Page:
On earthenware bisque, I use underglaze pencil on the side of the piece with a coat of clear over it. I'll put my full surname on pieces large enough to fit it, McG on smaller stuff. Assuming most people are right-handed, I sign on the side of a mug they will see most often.
On leatherhard stoneware, use a regular pencil to incise the signature, again up the side of the piece. A pencil makes a deeper, easier-to-control-and-see, mark than the cheesy little line of the needle tool. Break off any burrs when it gets dry. If you glaze too thick, finger-wipe over it.
My first teacher had us do the humble potter thing; sign the bottom with name of maker and name of kiln. My second teacher said, 'screw that, I'm an artist, I'll sign up the side' or words to that effect (hi, Curtis).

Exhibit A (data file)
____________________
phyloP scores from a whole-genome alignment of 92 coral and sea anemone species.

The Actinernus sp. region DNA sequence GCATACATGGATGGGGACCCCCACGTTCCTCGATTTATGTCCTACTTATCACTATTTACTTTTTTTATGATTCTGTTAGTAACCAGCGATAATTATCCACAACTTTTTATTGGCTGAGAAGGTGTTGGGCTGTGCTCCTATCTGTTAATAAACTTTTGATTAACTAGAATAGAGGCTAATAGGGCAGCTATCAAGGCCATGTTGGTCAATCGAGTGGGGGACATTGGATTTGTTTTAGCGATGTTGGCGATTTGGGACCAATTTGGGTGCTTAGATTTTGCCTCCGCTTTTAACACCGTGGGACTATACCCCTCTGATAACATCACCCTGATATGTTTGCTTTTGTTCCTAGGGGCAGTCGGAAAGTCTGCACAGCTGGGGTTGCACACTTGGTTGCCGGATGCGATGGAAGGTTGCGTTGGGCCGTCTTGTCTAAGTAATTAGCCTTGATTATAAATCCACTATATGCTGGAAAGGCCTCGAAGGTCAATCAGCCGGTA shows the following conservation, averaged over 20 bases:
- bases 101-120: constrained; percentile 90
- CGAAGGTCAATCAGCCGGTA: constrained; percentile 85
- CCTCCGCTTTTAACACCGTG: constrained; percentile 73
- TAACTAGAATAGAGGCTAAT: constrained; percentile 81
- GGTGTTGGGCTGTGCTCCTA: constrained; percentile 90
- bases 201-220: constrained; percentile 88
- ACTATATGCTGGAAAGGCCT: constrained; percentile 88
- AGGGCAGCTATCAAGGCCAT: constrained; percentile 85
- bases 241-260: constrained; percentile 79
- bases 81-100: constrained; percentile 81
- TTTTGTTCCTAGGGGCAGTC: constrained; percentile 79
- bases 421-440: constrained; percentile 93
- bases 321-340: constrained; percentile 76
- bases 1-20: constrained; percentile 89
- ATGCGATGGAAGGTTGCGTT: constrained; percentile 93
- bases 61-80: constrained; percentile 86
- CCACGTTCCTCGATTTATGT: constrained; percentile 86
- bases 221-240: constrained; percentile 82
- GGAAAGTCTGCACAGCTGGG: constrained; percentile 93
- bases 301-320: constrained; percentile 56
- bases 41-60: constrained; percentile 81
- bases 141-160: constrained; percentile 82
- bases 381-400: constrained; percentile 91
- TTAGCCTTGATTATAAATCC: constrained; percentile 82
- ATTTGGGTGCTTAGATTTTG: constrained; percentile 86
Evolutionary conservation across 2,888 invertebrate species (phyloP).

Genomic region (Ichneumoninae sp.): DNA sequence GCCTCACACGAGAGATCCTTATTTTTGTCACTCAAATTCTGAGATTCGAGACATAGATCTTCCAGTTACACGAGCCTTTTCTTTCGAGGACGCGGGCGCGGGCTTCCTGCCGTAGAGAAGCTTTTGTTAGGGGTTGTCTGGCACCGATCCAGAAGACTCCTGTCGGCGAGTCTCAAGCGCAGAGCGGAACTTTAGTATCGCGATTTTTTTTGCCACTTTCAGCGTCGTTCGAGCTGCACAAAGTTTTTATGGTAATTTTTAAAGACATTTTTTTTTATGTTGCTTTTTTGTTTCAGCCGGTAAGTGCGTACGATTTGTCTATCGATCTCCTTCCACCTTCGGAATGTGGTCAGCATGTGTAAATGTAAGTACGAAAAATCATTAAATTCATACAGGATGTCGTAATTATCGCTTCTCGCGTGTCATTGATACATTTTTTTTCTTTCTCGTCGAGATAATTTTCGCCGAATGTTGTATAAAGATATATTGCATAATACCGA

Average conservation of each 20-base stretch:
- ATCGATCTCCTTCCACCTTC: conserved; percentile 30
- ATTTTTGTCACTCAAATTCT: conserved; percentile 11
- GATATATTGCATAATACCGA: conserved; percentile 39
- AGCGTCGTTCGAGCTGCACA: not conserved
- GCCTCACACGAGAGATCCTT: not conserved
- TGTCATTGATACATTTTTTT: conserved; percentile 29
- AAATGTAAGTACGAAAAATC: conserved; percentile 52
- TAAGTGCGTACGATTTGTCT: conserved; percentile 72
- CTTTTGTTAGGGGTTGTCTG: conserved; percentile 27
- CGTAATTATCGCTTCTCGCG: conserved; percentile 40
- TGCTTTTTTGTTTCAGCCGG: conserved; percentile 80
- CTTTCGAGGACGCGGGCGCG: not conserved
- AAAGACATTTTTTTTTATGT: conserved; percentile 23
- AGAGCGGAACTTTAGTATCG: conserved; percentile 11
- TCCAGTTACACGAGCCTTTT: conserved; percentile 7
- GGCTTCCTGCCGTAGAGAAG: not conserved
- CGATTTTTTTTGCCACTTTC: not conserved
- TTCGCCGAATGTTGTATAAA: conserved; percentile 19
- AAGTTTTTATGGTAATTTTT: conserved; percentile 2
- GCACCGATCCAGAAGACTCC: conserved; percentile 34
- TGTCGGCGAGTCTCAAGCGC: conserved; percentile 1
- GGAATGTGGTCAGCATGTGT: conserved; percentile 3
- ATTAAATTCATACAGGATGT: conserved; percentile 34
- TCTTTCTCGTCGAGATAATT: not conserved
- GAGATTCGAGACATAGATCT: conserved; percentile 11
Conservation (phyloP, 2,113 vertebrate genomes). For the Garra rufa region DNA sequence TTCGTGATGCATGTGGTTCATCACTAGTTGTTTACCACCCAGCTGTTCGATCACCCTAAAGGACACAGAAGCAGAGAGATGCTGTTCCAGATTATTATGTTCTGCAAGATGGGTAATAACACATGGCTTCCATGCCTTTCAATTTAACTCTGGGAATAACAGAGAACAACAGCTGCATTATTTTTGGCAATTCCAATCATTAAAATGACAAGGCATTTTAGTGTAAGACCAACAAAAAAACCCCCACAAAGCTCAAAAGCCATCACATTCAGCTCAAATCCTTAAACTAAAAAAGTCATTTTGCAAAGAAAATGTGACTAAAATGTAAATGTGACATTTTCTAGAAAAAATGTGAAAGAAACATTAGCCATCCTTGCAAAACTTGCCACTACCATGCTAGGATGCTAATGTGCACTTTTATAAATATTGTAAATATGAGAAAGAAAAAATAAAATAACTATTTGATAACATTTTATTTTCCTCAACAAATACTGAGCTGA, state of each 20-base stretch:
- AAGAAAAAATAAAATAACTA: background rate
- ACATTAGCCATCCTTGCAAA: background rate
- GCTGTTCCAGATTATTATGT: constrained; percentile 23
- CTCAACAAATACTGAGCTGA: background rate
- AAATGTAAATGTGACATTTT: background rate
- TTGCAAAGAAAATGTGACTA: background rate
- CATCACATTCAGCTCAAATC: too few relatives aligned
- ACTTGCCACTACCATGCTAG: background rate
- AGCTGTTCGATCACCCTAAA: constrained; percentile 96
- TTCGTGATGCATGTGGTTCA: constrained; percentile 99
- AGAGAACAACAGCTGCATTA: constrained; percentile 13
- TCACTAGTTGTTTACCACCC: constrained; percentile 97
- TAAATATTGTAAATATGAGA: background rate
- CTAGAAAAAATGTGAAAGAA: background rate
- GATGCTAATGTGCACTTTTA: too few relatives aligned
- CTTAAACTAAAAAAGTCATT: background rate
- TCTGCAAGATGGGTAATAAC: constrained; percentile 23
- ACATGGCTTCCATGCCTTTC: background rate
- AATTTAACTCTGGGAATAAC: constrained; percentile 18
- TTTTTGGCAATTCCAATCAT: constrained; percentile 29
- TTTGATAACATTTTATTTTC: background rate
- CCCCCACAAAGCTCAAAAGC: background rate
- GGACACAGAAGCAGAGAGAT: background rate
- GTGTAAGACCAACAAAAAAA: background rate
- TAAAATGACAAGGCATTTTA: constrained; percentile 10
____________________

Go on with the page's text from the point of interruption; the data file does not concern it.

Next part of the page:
I quit dating things way too many years ago (lots of juried shows had 'made in the last two years' conditions which were annoying) and now that I'm involved in a retrospective project (hi, Gail), I'm suffering for it, triangulating among old installation shots of shows in the '90s to figure out when things were made.
Now that I think of it, I should have used a personal numbering system, useful to me, obscure to anyone I don't tell about it, e.g. year one=first clay class (1972) and so on. Drat, good idea, 40 years too late.